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The Vitamins.

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Presentation on theme: "The Vitamins."— Presentation transcript:

1 The Vitamins

2 Introduction Vitamins were discovered at the beginning of the twentieth century. Vitamin: An essential, noncaloric, organic nutrient needed in tiny amounts in the diet. The only disease a vitamin can cure is the one caused by a deficiency of that vitamin. Vitamins were discovered at the beginning of the twentieth century. Definition: An essential, noncaloric, organic nutrient needed in tiny amounts in the diet. The role of vitamins is to help make possible the processes by which other nutrients are digested, absorbed, and metabolized or built into body structures. The only disease a vitamin can cure is the one caused by a deficiency of that vitamin.

3 Water Soluble Vitamins
Vitamin C B Vitamins: Thiamin -- Biotin Riboflavin -- Pantothenic acid Niacin B6 Folate (folic acid) B12

4 Water Soluble Vitamins
Digestion, Absorption, and Transport No chemical digestion needed Absorbed in the SI into the capillaries Vitamin B12 must bind with a protein called the intrinsic factor (IF) in the stomach for absorption to occur in the SI No carriers required for transport in the blood

5 Water Soluble Vitamins
Storage and excretion Travel freely in the blood Cells take up water soluble vitamins as needed Limited storage beyond tissue saturation Excess excreted in the urine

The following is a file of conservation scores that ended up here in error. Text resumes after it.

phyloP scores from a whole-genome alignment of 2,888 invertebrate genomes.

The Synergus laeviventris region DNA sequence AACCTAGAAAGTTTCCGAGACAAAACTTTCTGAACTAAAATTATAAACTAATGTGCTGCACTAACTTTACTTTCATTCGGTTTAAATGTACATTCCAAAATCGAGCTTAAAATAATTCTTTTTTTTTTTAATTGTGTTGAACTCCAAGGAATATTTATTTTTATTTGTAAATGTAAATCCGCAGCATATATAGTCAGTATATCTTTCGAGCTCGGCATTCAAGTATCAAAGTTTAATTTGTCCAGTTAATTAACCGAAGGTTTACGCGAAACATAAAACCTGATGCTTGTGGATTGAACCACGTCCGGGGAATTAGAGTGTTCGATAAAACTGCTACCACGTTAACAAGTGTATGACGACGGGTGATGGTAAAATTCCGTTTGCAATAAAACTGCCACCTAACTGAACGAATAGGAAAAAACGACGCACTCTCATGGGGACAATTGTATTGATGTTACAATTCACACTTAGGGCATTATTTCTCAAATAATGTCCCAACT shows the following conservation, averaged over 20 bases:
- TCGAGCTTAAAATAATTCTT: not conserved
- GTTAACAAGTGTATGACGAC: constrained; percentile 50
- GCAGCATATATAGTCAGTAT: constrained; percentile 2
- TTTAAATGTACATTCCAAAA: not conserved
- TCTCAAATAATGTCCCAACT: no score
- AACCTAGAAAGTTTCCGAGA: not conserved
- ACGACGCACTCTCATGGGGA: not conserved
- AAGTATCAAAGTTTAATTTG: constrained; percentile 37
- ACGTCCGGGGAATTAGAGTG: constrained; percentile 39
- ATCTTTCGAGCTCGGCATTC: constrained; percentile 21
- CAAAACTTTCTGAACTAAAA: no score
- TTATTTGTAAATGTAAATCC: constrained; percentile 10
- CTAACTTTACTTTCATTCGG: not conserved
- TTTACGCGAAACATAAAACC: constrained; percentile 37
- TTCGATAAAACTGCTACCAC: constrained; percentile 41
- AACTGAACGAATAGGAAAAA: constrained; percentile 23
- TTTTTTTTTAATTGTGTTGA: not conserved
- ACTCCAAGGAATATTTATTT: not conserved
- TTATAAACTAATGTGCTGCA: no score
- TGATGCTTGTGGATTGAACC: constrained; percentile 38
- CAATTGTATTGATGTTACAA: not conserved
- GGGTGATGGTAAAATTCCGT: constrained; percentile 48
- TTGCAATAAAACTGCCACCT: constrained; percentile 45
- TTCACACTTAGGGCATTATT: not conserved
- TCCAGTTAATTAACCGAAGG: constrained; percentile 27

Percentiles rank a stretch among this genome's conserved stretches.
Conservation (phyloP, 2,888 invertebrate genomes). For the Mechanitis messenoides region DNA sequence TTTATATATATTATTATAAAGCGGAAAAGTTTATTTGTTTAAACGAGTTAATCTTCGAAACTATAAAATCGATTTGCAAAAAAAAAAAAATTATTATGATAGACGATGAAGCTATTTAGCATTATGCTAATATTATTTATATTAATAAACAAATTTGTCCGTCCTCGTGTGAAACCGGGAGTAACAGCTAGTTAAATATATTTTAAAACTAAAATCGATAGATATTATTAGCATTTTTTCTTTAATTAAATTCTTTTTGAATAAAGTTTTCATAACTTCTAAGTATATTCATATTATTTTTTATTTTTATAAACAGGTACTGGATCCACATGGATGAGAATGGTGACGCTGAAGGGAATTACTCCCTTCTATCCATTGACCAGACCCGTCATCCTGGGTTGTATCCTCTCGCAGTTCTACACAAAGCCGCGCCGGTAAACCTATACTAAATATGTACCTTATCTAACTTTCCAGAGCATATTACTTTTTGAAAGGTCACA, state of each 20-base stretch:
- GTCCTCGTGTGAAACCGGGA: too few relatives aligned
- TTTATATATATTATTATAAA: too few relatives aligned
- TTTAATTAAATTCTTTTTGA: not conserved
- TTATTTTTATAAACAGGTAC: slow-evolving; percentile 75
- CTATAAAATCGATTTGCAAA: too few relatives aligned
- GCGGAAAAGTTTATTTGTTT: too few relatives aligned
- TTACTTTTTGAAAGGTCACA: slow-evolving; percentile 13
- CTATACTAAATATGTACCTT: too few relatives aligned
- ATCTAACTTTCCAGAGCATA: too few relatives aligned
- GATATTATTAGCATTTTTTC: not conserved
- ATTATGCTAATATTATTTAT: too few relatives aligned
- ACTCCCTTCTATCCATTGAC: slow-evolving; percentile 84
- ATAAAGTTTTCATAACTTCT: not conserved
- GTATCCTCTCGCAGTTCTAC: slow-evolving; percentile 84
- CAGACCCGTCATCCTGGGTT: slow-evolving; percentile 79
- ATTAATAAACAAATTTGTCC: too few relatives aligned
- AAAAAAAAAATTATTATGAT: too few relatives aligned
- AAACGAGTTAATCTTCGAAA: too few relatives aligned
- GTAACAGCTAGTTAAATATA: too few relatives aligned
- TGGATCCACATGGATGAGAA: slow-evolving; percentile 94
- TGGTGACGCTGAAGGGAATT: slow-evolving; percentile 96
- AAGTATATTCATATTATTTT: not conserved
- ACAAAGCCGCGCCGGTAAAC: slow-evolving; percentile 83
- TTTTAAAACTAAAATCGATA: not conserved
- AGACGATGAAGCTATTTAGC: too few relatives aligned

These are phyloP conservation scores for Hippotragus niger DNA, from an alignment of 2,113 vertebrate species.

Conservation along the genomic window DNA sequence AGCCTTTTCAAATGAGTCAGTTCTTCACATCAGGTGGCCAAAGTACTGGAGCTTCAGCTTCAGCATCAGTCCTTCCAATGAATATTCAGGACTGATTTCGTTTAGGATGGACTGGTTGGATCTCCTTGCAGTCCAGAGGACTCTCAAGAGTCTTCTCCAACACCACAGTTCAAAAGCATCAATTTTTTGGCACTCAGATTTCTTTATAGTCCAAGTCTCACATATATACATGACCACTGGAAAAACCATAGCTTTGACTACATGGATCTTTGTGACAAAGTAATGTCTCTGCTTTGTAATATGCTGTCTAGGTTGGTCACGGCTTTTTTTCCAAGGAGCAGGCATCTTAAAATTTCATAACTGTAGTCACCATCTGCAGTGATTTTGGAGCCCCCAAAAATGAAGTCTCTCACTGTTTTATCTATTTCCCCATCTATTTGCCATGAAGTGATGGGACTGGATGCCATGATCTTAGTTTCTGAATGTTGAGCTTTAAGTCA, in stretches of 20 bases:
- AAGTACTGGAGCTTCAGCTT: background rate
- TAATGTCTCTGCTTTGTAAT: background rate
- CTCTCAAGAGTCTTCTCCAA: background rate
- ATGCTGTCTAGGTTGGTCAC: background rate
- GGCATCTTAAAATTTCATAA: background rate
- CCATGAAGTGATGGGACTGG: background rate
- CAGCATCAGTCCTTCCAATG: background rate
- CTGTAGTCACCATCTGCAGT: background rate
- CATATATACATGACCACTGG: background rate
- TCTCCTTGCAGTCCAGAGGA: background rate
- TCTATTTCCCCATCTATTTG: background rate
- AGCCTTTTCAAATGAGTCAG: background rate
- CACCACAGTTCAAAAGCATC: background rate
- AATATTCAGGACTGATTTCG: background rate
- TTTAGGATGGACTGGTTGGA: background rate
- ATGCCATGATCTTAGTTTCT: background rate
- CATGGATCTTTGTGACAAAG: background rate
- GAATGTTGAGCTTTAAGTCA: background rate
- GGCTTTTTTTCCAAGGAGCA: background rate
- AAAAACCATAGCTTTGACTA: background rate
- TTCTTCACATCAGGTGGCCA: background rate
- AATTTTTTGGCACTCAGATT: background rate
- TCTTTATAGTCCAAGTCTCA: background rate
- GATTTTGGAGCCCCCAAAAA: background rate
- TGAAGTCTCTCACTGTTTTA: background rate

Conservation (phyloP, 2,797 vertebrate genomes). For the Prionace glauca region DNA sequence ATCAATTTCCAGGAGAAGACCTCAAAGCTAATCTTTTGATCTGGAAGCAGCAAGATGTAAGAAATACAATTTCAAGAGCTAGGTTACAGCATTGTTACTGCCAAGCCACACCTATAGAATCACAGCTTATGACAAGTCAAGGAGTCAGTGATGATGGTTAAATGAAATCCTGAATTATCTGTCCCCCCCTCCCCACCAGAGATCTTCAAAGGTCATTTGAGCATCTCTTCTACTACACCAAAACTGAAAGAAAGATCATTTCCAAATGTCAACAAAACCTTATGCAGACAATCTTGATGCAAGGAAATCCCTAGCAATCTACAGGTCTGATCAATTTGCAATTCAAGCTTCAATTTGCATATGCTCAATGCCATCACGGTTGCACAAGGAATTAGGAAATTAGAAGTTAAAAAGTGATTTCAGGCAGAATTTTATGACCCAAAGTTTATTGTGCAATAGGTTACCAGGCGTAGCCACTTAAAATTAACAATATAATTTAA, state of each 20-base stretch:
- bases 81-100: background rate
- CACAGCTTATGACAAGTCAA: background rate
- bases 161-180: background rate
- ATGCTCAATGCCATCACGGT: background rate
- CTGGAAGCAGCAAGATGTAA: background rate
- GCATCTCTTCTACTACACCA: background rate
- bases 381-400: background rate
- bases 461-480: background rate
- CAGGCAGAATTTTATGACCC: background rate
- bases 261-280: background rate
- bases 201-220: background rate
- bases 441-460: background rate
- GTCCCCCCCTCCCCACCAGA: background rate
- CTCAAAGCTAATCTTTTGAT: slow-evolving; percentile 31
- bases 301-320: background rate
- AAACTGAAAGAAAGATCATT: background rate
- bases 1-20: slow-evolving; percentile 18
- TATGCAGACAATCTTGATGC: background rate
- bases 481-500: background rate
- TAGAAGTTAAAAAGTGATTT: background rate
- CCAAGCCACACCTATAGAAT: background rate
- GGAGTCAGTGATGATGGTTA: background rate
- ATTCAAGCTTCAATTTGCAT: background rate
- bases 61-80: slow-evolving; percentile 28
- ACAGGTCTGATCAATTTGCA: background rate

6 Water Soluble Vitamins
Deficiency is more common than toxicity for the water soluble vitamins Any toxicity is likely to be due to overuse of vitamin supplements, not food intake

7 Water Soluble Vitamins
Other interesting information: Many are destroyed by light, heat, or exposure to oxygen Best to cook whole in a minimum amount of water Frozen vegetables are often higher in vitamin content than grocery store “fresh” veggies

8 Classifying Vitamins Fat Soluble Vitamins A D E K

9 The Fat-Soluble Vitamins
A, D, E, K Found in fats and oils of foods Require bile for absorption Stored in liver and fatty tissues until needed Not needed in the diet daily Can reach toxic levels if too much is consumed Deficiencies can occur when people eat diets that are extraordinarily low in fat

10 Fat Soluble Vitamins Digestion, Absorption, and Transport
Bile needed to emulsify fat soluble vitamins Form chylomicrons (along with long chain fatty acids and monoglycerides) Chylomicrons are absorbed into the lacteals Travel through lymph system  blood  liver Many require protein carriers to be transported in the blood

11 Fat Soluble Vitamins Other interesting facts:
Found in the fatty parts of food Removed with the fat when low-fat products are made Many low-fat foods are supplemented with these vitamins to make up for this E.g. milk is vitamin A and D enriched

12 The Vitamins For each vitamin we will consider: Functions
Dietary needs and food sources Deficiency Toxicity

13 The B- Vitamins: An Introduction